CLOSE
Amazon/YouTube
Amazon/YouTube

Amazon Now Offers More Than 100 Dash Buttons

Amazon/YouTube
Amazon/YouTube

Last year, Amazon introduced its Prime members to Dash Buttons—tiny, wireless buttons that make reordering the products you use every day (like, say, coffee) a snap. When you’re running low on a household essential, simply push the Dash Button and Amazon will send you more of that item with free, two-day delivery. Now the online retail giant has announced that they've expanded the program, tripling the number of available Dash Buttons with a host of new partners, including Charmin, Snuggle, Doritos, Playtex, Purina, Energizer, Red Bull, Brawny, Starbucks, Trojan, Vitamin Water, and—perhaps most importantly—Slim Jim.

Dash Buttons, which are only available to Amazon Prime members, retail for $4.99 each. However, the buttons come with a $4.99 coupon off your first order, so they’re essentially free. There are now 107 Amazon Dash Buttons for various household products. Get clicking!

[h/t USA Today]

nextArticle.image_alt|e
iStock
arrow
Live Smarter
Food Going Bad? How to Set the Correct Temperature For Your Fridge
iStock
iStock

Depending on the size of your household, your grocery bill can sometimes outpace utility costs or other expenses, making it one of the biggest monthly expenditures in your budget. If you've spent that money on organic, fresh produce, watching it go bad faster than it should can be a frustrating experience.

If your lettuce is getting icy or your meat is smelling a little fishy, the problem might be your refrigerator's temperature setting. While many newer fridge models have digital thermometers that make checking for the correct temperature easy—it should be right around 37°F, with your freezer at 0°F—others have a manual dial that offers ambiguous settings numbered from one to five or one to 10.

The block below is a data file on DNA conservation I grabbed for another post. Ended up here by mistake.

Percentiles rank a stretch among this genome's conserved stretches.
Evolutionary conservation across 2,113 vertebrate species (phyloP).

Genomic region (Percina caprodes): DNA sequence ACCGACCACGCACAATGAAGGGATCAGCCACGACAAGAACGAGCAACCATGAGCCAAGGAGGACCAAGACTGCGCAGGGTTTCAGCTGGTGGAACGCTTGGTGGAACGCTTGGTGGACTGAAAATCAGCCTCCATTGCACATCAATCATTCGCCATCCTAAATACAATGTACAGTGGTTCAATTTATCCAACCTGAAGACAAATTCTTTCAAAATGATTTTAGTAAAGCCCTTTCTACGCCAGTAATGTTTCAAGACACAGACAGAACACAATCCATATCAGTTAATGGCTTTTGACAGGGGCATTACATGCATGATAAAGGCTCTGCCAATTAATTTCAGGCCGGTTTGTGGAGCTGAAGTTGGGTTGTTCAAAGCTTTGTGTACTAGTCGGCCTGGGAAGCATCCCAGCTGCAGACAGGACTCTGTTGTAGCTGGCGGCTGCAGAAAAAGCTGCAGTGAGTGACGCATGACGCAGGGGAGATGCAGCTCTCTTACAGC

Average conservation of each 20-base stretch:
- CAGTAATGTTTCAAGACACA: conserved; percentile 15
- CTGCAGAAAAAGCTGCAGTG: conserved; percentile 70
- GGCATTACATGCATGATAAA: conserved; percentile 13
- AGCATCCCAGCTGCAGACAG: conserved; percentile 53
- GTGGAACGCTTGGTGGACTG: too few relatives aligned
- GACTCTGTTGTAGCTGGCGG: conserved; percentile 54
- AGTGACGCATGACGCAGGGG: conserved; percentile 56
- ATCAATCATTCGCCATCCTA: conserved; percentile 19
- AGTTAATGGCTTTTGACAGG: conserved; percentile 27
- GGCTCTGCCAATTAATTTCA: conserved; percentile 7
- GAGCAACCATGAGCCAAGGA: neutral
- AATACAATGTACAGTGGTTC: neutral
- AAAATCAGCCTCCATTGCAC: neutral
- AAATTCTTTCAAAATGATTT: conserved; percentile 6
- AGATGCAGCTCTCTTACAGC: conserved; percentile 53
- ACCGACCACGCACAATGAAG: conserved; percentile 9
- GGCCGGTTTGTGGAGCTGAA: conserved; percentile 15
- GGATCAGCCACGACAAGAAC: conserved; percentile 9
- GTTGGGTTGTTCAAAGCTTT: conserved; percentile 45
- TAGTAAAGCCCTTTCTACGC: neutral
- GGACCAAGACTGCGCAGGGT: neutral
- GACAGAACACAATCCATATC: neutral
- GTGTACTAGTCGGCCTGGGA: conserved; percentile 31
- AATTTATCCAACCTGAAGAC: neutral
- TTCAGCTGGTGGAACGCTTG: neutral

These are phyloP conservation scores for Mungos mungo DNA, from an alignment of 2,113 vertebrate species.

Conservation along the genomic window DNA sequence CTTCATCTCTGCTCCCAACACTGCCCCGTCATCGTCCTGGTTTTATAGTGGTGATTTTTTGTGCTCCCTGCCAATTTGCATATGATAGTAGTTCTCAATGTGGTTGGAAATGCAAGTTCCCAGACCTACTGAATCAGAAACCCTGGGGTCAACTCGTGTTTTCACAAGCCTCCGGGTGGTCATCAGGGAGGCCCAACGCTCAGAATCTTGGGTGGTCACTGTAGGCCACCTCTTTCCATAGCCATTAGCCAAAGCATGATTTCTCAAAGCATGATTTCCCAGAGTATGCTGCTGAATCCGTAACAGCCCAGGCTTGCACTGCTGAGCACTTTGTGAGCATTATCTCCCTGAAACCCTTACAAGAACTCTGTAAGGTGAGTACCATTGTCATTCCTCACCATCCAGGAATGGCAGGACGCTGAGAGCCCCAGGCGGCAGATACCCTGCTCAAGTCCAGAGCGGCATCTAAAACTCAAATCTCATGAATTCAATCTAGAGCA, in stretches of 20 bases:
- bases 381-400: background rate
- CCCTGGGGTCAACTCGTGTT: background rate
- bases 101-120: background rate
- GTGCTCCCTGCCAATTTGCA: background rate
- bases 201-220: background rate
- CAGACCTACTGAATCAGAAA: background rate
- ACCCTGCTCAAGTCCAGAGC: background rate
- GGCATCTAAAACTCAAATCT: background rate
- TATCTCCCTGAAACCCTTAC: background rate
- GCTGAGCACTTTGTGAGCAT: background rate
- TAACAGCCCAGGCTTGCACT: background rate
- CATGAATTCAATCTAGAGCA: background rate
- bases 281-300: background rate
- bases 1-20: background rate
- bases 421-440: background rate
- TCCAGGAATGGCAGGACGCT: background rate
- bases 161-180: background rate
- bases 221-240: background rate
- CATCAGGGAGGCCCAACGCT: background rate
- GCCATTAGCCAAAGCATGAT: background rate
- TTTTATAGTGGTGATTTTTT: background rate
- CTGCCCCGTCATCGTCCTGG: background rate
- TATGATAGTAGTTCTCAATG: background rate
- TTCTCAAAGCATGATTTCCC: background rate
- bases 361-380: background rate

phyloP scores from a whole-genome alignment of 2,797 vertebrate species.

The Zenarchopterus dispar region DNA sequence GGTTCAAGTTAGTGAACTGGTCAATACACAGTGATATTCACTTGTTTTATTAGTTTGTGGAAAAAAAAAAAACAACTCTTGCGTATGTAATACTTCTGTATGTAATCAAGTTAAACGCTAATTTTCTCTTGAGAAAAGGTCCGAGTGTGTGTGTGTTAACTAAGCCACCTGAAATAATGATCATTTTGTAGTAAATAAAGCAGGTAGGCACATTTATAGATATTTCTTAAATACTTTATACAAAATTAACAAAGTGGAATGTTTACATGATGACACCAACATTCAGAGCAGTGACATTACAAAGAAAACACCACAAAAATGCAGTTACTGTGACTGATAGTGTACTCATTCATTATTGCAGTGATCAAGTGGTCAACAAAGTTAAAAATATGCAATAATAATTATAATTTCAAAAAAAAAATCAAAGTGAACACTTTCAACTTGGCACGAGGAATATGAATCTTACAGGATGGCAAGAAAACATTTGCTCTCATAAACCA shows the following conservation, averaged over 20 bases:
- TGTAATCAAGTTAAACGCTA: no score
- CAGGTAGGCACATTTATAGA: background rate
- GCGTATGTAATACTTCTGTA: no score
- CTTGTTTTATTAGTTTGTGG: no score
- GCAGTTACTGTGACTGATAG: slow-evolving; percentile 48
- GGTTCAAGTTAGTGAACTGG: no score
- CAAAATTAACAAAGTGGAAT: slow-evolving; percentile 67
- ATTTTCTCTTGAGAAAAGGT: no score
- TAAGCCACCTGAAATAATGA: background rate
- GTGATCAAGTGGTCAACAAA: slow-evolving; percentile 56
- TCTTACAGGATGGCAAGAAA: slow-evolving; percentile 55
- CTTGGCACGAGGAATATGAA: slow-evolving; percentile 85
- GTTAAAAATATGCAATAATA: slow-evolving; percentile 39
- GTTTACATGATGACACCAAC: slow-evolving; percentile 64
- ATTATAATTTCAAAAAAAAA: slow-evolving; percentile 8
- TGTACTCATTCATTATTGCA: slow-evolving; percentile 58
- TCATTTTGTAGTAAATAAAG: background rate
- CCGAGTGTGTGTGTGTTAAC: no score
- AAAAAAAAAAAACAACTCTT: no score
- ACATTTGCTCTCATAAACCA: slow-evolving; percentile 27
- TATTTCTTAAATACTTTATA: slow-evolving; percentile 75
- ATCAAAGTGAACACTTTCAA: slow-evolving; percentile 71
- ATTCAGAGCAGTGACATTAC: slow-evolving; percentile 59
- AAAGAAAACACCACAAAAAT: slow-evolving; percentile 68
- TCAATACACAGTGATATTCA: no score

Fortunately, there's an easy way to make the knob match your ideal climate. Refrigerator thermometers are available at home goods stores or online and provide a digital readout of the refrigerator's interior that's usually accurate within 1°F. Leave the thermometer on the middle shelf to get the correct reading.

Once you have the appliance set, be sure to check it periodically to make sure it's maintaining that temperature. Packing too much food on your shelves, for example, tends to make the interior warmer. If the coils need to be cleaned, it might be retaining more heat. Kept at a steady 37°F, your food should remain fresh, safe, and perfectly cold.

 

[h/t Reader's Digest]

nextArticle.image_alt|e
iStock
arrow
science
New Clear Coating for Everyday Objects Repels Practically All Liquids
iStock
iStock

A new clear coating that is said to repel just about everything—peanut butter included—aims to halt the advance of sticky fingers. Developed by researchers at the University of Michigan, the substance can be applied to a variety of surfaces to keep them smudge- and crud-free, including smartphone and laptop screens, windows, walls, and countertops.

Researchers used algorithms to predict which substances would yield an efficient omniphobic coating, or in other words, something capable of repelling oils, alcohols, and other liquids while remaining durable and smooth. Made from a mix of fluorinated polyurethane and a fluid-repellent molecule called F-POSS, the coating can be “sprayed, brushed, dipped, or spin-coated onto a wide variety of surfaces, where it binds tightly,” according to the University of Michigan’s website.

The team’s findings were published in the March issue of the journal ACS Applied Materials Interfaces. Associate professor Anish Tuteja, who headed up the University of Michigan research team, says it could be a godsend for parents of young tots.

"I have a 2-year-old at home, so for me, this particular project was about more than just the science," Tuteja said in a statement. "We're excited about what this could do to make homes and daycares cleaner places, and we're looking at a variety of possible applications in industry as well."

The team is currently conducting follow-up tests to ensure the coating is nontoxic, but if all checks out, it could find its way into kindergarten classes and daycare centers within the next two years.

Child-proofing everyday objects for the sake of cleanliness isn’t its only potential application, though. The university notes that it could be beneficial to “all industries that depend on the condensation of liquids,” such as refrigeration, power generation, and oil refining.

In recent years, other researchers have set out to create omniphobic coatings, some of which have been successful. However, this undertaking is typically challenging and involves complex synthetic chemistry, according to Chemistry World.

SECTIONS

arrow
LIVE SMARTER
More from mental floss studios